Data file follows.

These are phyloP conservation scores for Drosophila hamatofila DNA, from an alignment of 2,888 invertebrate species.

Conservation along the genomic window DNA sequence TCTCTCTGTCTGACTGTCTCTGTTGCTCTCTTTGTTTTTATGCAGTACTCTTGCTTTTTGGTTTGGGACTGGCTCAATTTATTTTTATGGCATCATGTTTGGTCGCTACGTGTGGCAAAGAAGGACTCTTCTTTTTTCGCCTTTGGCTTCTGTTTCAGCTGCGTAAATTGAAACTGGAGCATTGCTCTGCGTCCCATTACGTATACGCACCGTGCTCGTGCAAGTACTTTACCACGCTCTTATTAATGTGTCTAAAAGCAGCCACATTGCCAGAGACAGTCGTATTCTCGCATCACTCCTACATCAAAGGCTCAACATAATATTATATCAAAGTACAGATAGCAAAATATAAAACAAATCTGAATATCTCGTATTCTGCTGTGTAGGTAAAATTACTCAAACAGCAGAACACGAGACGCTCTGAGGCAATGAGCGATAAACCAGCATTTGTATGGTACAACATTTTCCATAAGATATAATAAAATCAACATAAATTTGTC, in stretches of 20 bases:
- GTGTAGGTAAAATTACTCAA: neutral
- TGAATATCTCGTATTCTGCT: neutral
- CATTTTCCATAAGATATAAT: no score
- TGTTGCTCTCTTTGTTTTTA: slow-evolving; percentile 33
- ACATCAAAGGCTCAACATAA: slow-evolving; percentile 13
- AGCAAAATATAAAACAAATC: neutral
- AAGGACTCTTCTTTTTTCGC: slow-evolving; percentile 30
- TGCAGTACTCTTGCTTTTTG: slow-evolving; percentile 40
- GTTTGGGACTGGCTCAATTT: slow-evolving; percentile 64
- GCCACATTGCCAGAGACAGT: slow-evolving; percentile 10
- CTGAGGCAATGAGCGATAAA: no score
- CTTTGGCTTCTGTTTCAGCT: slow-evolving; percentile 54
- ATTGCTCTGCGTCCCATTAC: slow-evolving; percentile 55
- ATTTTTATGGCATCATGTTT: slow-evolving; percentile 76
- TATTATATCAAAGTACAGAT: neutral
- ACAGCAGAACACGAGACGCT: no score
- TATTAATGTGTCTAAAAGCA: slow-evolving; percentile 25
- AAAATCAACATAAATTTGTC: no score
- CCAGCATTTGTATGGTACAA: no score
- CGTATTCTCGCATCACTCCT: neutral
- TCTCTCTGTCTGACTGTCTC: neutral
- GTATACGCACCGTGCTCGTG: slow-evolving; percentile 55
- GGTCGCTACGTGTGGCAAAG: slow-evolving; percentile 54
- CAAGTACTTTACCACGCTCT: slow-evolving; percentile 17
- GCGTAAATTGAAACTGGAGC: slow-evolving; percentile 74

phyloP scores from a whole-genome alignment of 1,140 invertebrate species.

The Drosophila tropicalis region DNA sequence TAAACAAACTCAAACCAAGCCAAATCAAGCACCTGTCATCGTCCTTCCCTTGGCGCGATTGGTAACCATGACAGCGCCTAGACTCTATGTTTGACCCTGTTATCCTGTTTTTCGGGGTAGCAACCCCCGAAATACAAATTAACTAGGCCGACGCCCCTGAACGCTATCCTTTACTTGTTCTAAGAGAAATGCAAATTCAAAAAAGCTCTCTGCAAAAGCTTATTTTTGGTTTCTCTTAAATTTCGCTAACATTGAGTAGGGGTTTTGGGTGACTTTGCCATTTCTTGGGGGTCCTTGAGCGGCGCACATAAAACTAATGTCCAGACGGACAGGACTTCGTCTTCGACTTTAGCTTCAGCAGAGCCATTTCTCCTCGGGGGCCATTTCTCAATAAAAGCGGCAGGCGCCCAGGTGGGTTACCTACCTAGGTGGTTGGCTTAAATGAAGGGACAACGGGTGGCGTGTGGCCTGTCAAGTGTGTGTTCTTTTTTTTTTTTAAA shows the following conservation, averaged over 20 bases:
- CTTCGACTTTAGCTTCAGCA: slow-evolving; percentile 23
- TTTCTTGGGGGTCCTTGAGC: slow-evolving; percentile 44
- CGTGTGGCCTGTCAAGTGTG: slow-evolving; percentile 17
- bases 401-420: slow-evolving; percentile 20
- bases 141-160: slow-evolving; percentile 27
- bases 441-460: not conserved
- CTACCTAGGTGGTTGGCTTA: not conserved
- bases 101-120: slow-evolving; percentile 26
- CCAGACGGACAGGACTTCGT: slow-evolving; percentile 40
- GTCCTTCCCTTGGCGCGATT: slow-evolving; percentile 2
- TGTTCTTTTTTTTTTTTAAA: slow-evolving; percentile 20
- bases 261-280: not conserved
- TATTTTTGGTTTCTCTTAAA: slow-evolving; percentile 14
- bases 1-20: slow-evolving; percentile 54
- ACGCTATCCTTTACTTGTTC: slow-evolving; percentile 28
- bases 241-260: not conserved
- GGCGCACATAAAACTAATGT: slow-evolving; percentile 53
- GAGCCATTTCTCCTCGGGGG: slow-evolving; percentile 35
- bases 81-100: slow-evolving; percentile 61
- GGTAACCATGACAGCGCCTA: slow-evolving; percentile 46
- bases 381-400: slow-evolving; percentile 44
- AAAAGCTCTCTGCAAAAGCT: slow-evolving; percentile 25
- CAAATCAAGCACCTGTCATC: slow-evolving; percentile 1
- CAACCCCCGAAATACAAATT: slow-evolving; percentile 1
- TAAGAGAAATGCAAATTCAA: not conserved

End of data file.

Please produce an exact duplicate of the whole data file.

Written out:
These are phyloP conservation scores for Drosophila hamatofila DNA, from an alignment of 2,888 invertebrate species.

Conservation along the genomic window DNA sequence TCTCTCTGTCTGACTGTCTCTGTTGCTCTCTTTGTTTTTATGCAGTACTCTTGCTTTTTGGTTTGGGACTGGCTCAATTTATTTTTATGGCATCATGTTTGGTCGCTACGTGTGGCAAAGAAGGACTCTTCTTTTTTCGCCTTTGGCTTCTGTTTCAGCTGCGTAAATTGAAACTGGAGCATTGCTCTGCGTCCCATTACGTATACGCACCGTGCTCGTGCAAGTACTTTACCACGCTCTTATTAATGTGTCTAAAAGCAGCCACATTGCCAGAGACAGTCGTATTCTCGCATCACTCCTACATCAAAGGCTCAACATAATATTATATCAAAGTACAGATAGCAAAATATAAAACAAATCTGAATATCTCGTATTCTGCTGTGTAGGTAAAATTACTCAAACAGCAGAACACGAGACGCTCTGAGGCAATGAGCGATAAACCAGCATTTGTATGGTACAACATTTTCCATAAGATATAATAAAATCAACATAAATTTGTC, in stretches of 20 bases:
- GTGTAGGTAAAATTACTCAA: neutral
- TGAATATCTCGTATTCTGCT: neutral
- CATTTTCCATAAGATATAAT: no score
- TGTTGCTCTCTTTGTTTTTA: slow-evolving; percentile 33
- ACATCAAAGGCTCAACATAA: slow-evolving; percentile 13
- AGCAAAATATAAAACAAATC: neutral
- AAGGACTCTTCTTTTTTCGC: slow-evolving; percentile 30
- TGCAGTACTCTTGCTTTTTG: slow-evolving; percentile 40
- GTTTGGGACTGGCTCAATTT: slow-evolving; percentile 64
- GCCACATTGCCAGAGACAGT: slow-evolving; percentile 10
- CTGAGGCAATGAGCGATAAA: no score
- CTTTGGCTTCTGTTTCAGCT: slow-evolving; percentile 54
- ATTGCTCTGCGTCCCATTAC: slow-evolving; percentile 55
- ATTTTTATGGCATCATGTTT: slow-evolving; percentile 76
- TATTATATCAAAGTACAGAT: neutral
- ACAGCAGAACACGAGACGCT: no score
- TATTAATGTGTCTAAAAGCA: slow-evolving; percentile 25
- AAAATCAACATAAATTTGTC: no score
- CCAGCATTTGTATGGTACAA: no score
- CGTATTCTCGCATCACTCCT: neutral
- TCTCTCTGTCTGACTGTCTC: neutral
- GTATACGCACCGTGCTCGTG: slow-evolving; percentile 55
- GGTCGCTACGTGTGGCAAAG: slow-evolving; percentile 54
- CAAGTACTTTACCACGCTCT: slow-evolving; percentile 17
- GCGTAAATTGAAACTGGAGC: slow-evolving; percentile 74

phyloP scores from a whole-genome alignment of 1,140 invertebrate species.

The Drosophila tropicalis region DNA sequence TAAACAAACTCAAACCAAGCCAAATCAAGCACCTGTCATCGTCCTTCCCTTGGCGCGATTGGTAACCATGACAGCGCCTAGACTCTATGTTTGACCCTGTTATCCTGTTTTTCGGGGTAGCAACCCCCGAAATACAAATTAACTAGGCCGACGCCCCTGAACGCTATCCTTTACTTGTTCTAAGAGAAATGCAAATTCAAAAAAGCTCTCTGCAAAAGCTTATTTTTGGTTTCTCTTAAATTTCGCTAACATTGAGTAGGGGTTTTGGGTGACTTTGCCATTTCTTGGGGGTCCTTGAGCGGCGCACATAAAACTAATGTCCAGACGGACAGGACTTCGTCTTCGACTTTAGCTTCAGCAGAGCCATTTCTCCTCGGGGGCCATTTCTCAATAAAAGCGGCAGGCGCCCAGGTGGGTTACCTACCTAGGTGGTTGGCTTAAATGAAGGGACAACGGGTGGCGTGTGGCCTGTCAAGTGTGTGTTCTTTTTTTTTTTTAAA shows the following conservation, averaged over 20 bases:
- CTTCGACTTTAGCTTCAGCA: slow-evolving; percentile 23
- TTTCTTGGGGGTCCTTGAGC: slow-evolving; percentile 44
- CGTGTGGCCTGTCAAGTGTG: slow-evolving; percentile 17
- bases 401-420: slow-evolving; percentile 20
- bases 141-160: slow-evolving; percentile 27
- bases 441-460: not conserved
- CTACCTAGGTGGTTGGCTTA: not conserved
- bases 101-120: slow-evolving; percentile 26
- CCAGACGGACAGGACTTCGT: slow-evolving; percentile 40
- GTCCTTCCCTTGGCGCGATT: slow-evolving; percentile 2
- TGTTCTTTTTTTTTTTTAAA: slow-evolving; percentile 20
- bases 261-280: not conserved
- TATTTTTGGTTTCTCTTAAA: slow-evolving; percentile 14
- bases 1-20: slow-evolving; percentile 54
- ACGCTATCCTTTACTTGTTC: slow-evolving; percentile 28
- bases 241-260: not conserved
- GGCGCACATAAAACTAATGT: slow-evolving; percentile 53
- GAGCCATTTCTCCTCGGGGG: slow-evolving; percentile 35
- bases 81-100: slow-evolving; percentile 61
- GGTAACCATGACAGCGCCTA: slow-evolving; percentile 46
- bases 381-400: slow-evolving; percentile 44
- AAAAGCTCTCTGCAAAAGCT: slow-evolving; percentile 25
- CAAATCAAGCACCTGTCATC: slow-evolving; percentile 1
- CAACCCCCGAAATACAAATT: slow-evolving; percentile 1
- TAAGAGAAATGCAAATTCAA: not conserved